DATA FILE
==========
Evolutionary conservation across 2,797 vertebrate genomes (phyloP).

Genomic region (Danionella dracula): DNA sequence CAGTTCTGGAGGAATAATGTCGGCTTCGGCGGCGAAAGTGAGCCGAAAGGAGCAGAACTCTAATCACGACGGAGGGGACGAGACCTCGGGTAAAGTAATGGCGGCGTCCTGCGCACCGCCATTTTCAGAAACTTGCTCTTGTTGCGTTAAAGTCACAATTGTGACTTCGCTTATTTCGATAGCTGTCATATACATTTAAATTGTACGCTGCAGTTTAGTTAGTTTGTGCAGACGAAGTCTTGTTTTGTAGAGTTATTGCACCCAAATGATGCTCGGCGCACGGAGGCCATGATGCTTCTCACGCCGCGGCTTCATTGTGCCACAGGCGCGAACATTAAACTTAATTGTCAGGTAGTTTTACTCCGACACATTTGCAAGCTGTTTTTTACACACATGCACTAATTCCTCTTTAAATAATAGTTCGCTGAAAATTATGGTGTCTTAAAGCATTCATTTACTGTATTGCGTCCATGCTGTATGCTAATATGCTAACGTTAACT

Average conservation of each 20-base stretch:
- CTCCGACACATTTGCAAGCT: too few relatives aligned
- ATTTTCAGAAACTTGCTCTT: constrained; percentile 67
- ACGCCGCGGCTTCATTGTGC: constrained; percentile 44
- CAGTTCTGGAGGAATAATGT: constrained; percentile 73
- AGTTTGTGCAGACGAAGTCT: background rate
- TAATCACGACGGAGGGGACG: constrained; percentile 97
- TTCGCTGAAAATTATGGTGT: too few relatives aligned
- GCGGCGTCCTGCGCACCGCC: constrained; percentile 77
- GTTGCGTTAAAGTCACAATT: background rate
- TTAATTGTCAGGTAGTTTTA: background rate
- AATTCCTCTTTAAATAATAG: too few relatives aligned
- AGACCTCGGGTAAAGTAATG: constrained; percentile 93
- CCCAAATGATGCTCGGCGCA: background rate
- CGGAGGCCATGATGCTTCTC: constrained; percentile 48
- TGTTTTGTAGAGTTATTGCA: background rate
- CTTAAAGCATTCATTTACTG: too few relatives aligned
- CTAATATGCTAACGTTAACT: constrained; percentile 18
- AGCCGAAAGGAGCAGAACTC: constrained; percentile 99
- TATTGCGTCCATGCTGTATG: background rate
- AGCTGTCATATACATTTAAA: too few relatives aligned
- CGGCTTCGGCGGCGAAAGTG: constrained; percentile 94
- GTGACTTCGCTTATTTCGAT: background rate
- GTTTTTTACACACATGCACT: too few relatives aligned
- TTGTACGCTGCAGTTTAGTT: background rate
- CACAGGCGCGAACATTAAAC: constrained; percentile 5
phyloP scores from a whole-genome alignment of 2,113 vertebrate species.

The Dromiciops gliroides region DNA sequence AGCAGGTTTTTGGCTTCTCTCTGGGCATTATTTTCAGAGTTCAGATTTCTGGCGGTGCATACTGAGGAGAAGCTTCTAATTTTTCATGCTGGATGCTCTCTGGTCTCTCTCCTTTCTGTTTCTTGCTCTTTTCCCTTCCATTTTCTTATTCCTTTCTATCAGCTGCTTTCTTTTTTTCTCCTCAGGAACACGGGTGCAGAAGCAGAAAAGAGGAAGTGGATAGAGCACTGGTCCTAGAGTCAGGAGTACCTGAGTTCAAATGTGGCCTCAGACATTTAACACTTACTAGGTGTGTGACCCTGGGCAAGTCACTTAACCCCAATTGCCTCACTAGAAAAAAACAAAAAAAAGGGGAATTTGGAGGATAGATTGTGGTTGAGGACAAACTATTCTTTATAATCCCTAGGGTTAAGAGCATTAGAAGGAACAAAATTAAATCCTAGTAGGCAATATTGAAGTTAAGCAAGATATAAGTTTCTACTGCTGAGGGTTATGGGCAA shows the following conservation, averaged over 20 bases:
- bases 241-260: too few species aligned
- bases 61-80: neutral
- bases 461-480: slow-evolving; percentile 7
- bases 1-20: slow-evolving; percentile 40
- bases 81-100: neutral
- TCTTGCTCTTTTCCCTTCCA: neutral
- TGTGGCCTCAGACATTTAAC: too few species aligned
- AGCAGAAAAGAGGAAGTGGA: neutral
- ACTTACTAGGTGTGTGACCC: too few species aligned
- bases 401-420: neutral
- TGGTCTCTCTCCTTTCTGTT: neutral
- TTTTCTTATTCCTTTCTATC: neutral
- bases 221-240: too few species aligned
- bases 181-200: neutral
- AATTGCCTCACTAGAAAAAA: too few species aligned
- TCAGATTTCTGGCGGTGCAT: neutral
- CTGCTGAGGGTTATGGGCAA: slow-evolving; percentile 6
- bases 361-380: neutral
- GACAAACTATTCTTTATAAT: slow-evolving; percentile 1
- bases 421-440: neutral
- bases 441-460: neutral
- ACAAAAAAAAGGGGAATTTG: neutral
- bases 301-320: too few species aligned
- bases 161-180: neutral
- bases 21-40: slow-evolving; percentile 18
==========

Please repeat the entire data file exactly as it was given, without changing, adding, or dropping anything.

Evolutionary conservation across 2,797 vertebrate genomes (phyloP).

Genomic region (Danionella dracula): DNA sequence CAGTTCTGGAGGAATAATGTCGGCTTCGGCGGCGAAAGTGAGCCGAAAGGAGCAGAACTCTAATCACGACGGAGGGGACGAGACCTCGGGTAAAGTAATGGCGGCGTCCTGCGCACCGCCATTTTCAGAAACTTGCTCTTGTTGCGTTAAAGTCACAATTGTGACTTCGCTTATTTCGATAGCTGTCATATACATTTAAATTGTACGCTGCAGTTTAGTTAGTTTGTGCAGACGAAGTCTTGTTTTGTAGAGTTATTGCACCCAAATGATGCTCGGCGCACGGAGGCCATGATGCTTCTCACGCCGCGGCTTCATTGTGCCACAGGCGCGAACATTAAACTTAATTGTCAGGTAGTTTTACTCCGACACATTTGCAAGCTGTTTTTTACACACATGCACTAATTCCTCTTTAAATAATAGTTCGCTGAAAATTATGGTGTCTTAAAGCATTCATTTACTGTATTGCGTCCATGCTGTATGCTAATATGCTAACGTTAACT

Average conservation of each 20-base stretch:
- CTCCGACACATTTGCAAGCT: too few relatives aligned
- ATTTTCAGAAACTTGCTCTT: constrained; percentile 67
- ACGCCGCGGCTTCATTGTGC: constrained; percentile 44
- CAGTTCTGGAGGAATAATGT: constrained; percentile 73
- AGTTTGTGCAGACGAAGTCT: background rate
- TAATCACGACGGAGGGGACG: constrained; percentile 97
- TTCGCTGAAAATTATGGTGT: too few relatives aligned
- GCGGCGTCCTGCGCACCGCC: constrained; percentile 77
- GTTGCGTTAAAGTCACAATT: background rate
- TTAATTGTCAGGTAGTTTTA: background rate
- AATTCCTCTTTAAATAATAG: too few relatives aligned
- AGACCTCGGGTAAAGTAATG: constrained; percentile 93
- CCCAAATGATGCTCGGCGCA: background rate
- CGGAGGCCATGATGCTTCTC: constrained; percentile 48
- TGTTTTGTAGAGTTATTGCA: background rate
- CTTAAAGCATTCATTTACTG: too few relatives aligned
- CTAATATGCTAACGTTAACT: constrained; percentile 18
- AGCCGAAAGGAGCAGAACTC: constrained; percentile 99
- TATTGCGTCCATGCTGTATG: background rate
- AGCTGTCATATACATTTAAA: too few relatives aligned
- CGGCTTCGGCGGCGAAAGTG: constrained; percentile 94
- GTGACTTCGCTTATTTCGAT: background rate
- GTTTTTTACACACATGCACT: too few relatives aligned
- TTGTACGCTGCAGTTTAGTT: background rate
- CACAGGCGCGAACATTAAAC: constrained; percentile 5
phyloP scores from a whole-genome alignment of 2,113 vertebrate species.

The Dromiciops gliroides region DNA sequence AGCAGGTTTTTGGCTTCTCTCTGGGCATTATTTTCAGAGTTCAGATTTCTGGCGGTGCATACTGAGGAGAAGCTTCTAATTTTTCATGCTGGATGCTCTCTGGTCTCTCTCCTTTCTGTTTCTTGCTCTTTTCCCTTCCATTTTCTTATTCCTTTCTATCAGCTGCTTTCTTTTTTTCTCCTCAGGAACACGGGTGCAGAAGCAGAAAAGAGGAAGTGGATAGAGCACTGGTCCTAGAGTCAGGAGTACCTGAGTTCAAATGTGGCCTCAGACATTTAACACTTACTAGGTGTGTGACCCTGGGCAAGTCACTTAACCCCAATTGCCTCACTAGAAAAAAACAAAAAAAAGGGGAATTTGGAGGATAGATTGTGGTTGAGGACAAACTATTCTTTATAATCCCTAGGGTTAAGAGCATTAGAAGGAACAAAATTAAATCCTAGTAGGCAATATTGAAGTTAAGCAAGATATAAGTTTCTACTGCTGAGGGTTATGGGCAA shows the following conservation, averaged over 20 bases:
- bases 241-260: too few species aligned
- bases 61-80: neutral
- bases 461-480: slow-evolving; percentile 7
- bases 1-20: slow-evolving; percentile 40
- bases 81-100: neutral
- TCTTGCTCTTTTCCCTTCCA: neutral
- TGTGGCCTCAGACATTTAAC: too few species aligned
- AGCAGAAAAGAGGAAGTGGA: neutral
- ACTTACTAGGTGTGTGACCC: too few species aligned
- bases 401-420: neutral
- TGGTCTCTCTCCTTTCTGTT: neutral
- TTTTCTTATTCCTTTCTATC: neutral
- bases 221-240: too few species aligned
- bases 181-200: neutral
- AATTGCCTCACTAGAAAAAA: too few species aligned
- TCAGATTTCTGGCGGTGCAT: neutral
- CTGCTGAGGGTTATGGGCAA: slow-evolving; percentile 6
- bases 361-380: neutral
- GACAAACTATTCTTTATAAT: slow-evolving; percentile 1
- bases 421-440: neutral
- bases 441-460: neutral
- ACAAAAAAAAGGGGAATTTG: neutral
- bases 301-320: too few species aligned
- bases 161-180: neutral
- bases 21-40: slow-evolving; percentile 18